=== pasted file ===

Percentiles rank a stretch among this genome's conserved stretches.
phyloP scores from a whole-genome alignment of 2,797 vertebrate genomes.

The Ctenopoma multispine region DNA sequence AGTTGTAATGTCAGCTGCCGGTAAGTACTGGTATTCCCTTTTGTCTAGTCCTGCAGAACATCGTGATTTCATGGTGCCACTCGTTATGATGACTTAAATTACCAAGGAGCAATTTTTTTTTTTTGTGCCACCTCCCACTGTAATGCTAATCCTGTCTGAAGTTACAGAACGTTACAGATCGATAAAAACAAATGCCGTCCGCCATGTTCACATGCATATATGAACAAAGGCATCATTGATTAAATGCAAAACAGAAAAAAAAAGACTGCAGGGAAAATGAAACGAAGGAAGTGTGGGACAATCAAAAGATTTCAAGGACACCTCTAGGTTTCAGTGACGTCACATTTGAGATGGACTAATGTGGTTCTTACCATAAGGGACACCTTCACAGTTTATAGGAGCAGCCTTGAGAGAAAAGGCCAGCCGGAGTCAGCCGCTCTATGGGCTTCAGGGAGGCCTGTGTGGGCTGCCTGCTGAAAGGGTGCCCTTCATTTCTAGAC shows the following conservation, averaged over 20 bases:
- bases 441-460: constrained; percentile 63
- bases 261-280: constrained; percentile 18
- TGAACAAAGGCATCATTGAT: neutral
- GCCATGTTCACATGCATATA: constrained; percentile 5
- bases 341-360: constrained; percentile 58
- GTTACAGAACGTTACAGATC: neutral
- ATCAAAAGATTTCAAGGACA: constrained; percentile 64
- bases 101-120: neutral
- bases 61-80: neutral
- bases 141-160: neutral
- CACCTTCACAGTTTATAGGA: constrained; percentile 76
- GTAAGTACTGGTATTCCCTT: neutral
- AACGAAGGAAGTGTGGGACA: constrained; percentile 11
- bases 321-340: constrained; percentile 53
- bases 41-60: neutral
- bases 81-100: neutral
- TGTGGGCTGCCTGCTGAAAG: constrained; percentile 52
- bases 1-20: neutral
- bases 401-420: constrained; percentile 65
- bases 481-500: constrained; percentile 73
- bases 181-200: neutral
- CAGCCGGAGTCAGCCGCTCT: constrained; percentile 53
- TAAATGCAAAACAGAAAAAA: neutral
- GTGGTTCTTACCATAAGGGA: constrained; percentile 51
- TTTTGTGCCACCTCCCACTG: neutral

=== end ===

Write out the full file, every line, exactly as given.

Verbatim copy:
Percentiles rank a stretch among this genome's conserved stretches.
phyloP scores from a whole-genome alignment of 2,797 vertebrate genomes.

The Ctenopoma multispine region DNA sequence AGTTGTAATGTCAGCTGCCGGTAAGTACTGGTATTCCCTTTTGTCTAGTCCTGCAGAACATCGTGATTTCATGGTGCCACTCGTTATGATGACTTAAATTACCAAGGAGCAATTTTTTTTTTTTGTGCCACCTCCCACTGTAATGCTAATCCTGTCTGAAGTTACAGAACGTTACAGATCGATAAAAACAAATGCCGTCCGCCATGTTCACATGCATATATGAACAAAGGCATCATTGATTAAATGCAAAACAGAAAAAAAAAGACTGCAGGGAAAATGAAACGAAGGAAGTGTGGGACAATCAAAAGATTTCAAGGACACCTCTAGGTTTCAGTGACGTCACATTTGAGATGGACTAATGTGGTTCTTACCATAAGGGACACCTTCACAGTTTATAGGAGCAGCCTTGAGAGAAAAGGCCAGCCGGAGTCAGCCGCTCTATGGGCTTCAGGGAGGCCTGTGTGGGCTGCCTGCTGAAAGGGTGCCCTTCATTTCTAGAC shows the following conservation, averaged over 20 bases:
- bases 441-460: constrained; percentile 63
- bases 261-280: constrained; percentile 18
- TGAACAAAGGCATCATTGAT: neutral
- GCCATGTTCACATGCATATA: constrained; percentile 5
- bases 341-360: constrained; percentile 58
- GTTACAGAACGTTACAGATC: neutral
- ATCAAAAGATTTCAAGGACA: constrained; percentile 64
- bases 101-120: neutral
- bases 61-80: neutral
- bases 141-160: neutral
- CACCTTCACAGTTTATAGGA: constrained; percentile 76
- GTAAGTACTGGTATTCCCTT: neutral
- AACGAAGGAAGTGTGGGACA: constrained; percentile 11
- bases 321-340: constrained; percentile 53
- bases 41-60: neutral
- bases 81-100: neutral
- TGTGGGCTGCCTGCTGAAAG: constrained; percentile 52
- bases 1-20: neutral
- bases 401-420: constrained; percentile 65
- bases 481-500: constrained; percentile 73
- bases 181-200: neutral
- CAGCCGGAGTCAGCCGCTCT: constrained; percentile 53
- TAAATGCAAAACAGAAAAAA: neutral
- GTGGTTCTTACCATAAGGGA: constrained; percentile 51
- TTTTGTGCCACCTCCCACTG: neutral